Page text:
Accordingly a tacit deal was found with Turkey. It would be allowed to take al-Bab, east of Aleppo and to march on towards Raqqa from there. In exchange it would refrain from supporting al-Qaeda and aligned forces in and around Idleb in the west. Those forces would still have clandestine support from the U.S., Saudi Arabia, Qatar and others. It is somewhat questionable if the rather unreliable Erdogan will stick to the deal but that risk has been taken.

The general risk of setting the priority in the west is a festering of a U.S. occupation of Syria's east. The U.S. just deployed an additional 200 special forces there to bring the total up to acknowledged 500. There are also some French and other special forces in the area. They are building several small military airfields and hire anyone they can find in that area to, allegedly, fight ISIS. This looks much like the construction of a "Salafist principality" in east-Syria and west-Iraq without the ISIS label. Gulf countries' and Zionists' lobbyists have called for such an occupation strategy of Upper Mesopotamia. A U.S./Saudi controlled proxy entity that interrupts the "Shia crescent" from Iran over Iraq and Syria to Lebanon and holds the ground for a planned natural gas pipeline from Qatar to Turkey and onto Europe.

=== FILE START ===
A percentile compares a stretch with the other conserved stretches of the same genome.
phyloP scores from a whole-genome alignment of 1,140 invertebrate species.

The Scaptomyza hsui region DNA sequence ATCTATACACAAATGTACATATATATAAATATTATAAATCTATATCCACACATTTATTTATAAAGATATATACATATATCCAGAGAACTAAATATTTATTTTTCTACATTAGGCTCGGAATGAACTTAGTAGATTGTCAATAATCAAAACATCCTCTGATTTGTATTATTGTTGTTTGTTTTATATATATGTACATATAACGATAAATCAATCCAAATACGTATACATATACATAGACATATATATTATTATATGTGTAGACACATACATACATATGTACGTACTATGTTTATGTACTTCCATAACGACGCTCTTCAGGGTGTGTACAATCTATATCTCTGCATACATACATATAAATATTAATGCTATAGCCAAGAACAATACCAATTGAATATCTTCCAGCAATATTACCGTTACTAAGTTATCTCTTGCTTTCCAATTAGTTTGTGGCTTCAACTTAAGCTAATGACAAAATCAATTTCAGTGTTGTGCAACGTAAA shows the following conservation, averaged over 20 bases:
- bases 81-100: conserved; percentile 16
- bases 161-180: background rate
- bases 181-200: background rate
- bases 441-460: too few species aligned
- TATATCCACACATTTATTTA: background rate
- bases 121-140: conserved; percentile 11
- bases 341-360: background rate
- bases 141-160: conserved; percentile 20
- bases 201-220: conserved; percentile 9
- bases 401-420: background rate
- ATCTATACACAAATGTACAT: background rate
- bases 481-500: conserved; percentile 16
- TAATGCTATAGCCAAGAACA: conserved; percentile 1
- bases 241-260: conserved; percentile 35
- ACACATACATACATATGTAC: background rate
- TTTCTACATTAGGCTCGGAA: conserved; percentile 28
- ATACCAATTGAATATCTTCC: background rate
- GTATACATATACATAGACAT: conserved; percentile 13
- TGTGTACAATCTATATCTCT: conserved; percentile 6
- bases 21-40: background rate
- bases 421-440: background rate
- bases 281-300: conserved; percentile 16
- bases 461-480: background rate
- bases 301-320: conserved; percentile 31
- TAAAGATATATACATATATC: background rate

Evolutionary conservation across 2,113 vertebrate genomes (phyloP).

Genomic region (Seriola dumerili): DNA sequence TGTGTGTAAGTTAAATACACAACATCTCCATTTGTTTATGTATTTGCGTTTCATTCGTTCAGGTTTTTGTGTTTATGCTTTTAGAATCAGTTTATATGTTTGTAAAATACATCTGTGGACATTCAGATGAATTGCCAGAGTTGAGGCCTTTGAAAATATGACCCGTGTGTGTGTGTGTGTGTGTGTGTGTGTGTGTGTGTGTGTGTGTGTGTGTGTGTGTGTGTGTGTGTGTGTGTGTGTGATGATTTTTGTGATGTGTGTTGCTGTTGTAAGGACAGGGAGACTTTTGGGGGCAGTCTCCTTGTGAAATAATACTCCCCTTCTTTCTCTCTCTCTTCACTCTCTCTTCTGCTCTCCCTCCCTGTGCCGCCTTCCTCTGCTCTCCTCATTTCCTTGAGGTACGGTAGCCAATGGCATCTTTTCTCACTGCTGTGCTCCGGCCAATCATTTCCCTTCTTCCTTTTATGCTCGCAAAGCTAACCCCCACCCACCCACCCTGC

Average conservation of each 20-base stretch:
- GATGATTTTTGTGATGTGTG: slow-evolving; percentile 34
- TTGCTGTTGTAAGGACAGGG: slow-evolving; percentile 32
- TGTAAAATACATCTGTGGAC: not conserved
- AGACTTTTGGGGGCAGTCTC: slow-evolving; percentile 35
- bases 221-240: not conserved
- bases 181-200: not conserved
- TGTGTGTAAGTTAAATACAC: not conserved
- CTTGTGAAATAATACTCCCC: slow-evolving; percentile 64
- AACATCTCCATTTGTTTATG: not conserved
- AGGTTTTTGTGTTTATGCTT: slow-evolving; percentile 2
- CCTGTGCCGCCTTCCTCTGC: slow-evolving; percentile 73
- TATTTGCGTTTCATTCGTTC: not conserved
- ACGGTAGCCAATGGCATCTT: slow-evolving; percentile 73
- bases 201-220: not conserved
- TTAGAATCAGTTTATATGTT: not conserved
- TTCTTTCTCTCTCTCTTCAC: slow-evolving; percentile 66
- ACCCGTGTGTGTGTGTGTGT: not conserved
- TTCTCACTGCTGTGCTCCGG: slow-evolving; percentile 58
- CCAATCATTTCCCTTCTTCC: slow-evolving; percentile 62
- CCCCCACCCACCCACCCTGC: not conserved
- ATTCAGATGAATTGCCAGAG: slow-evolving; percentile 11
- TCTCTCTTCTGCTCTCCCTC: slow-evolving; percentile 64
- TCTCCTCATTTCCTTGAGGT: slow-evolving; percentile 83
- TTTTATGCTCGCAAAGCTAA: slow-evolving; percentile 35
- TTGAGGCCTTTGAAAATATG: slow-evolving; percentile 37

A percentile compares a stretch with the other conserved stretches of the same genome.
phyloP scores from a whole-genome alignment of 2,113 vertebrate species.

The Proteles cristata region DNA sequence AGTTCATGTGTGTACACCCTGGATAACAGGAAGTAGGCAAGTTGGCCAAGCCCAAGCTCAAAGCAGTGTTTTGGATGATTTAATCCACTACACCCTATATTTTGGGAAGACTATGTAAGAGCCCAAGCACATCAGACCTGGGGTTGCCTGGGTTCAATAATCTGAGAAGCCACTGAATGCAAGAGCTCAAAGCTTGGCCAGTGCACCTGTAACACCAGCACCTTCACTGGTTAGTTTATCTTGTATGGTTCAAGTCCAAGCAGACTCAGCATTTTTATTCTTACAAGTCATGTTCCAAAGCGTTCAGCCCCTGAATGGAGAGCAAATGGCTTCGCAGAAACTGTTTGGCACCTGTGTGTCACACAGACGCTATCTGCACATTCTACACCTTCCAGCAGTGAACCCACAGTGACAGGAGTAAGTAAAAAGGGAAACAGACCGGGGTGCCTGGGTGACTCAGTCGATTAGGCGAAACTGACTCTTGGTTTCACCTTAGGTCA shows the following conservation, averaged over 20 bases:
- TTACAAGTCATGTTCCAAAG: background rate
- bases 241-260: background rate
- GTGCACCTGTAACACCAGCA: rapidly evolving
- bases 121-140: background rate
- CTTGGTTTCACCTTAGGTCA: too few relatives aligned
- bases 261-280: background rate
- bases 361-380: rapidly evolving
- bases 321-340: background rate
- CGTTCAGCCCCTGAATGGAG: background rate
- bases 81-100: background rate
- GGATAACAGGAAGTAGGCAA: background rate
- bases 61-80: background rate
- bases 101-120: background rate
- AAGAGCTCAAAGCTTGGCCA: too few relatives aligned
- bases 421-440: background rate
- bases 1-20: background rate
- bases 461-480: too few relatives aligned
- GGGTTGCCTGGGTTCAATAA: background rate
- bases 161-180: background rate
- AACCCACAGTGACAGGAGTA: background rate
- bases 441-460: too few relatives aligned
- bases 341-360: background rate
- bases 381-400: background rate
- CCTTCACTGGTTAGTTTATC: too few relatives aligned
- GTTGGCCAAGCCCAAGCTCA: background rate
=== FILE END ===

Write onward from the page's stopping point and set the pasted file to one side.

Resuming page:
The Russian and Syrian hope may be that a Trump administration will abandon such imperial nonsense.

Since December 5 probing attacks of ISIS around the larger area of east-Homs governate and Palmyra were registered. But the priority of the Syrian government was, rightly so, on east-Aleppo. Palmyra was held by a Syrian army contingent in large company size and by a few companies of little trained National Defense Forces - way too few to defend a rather large area against a sizable and determined attack.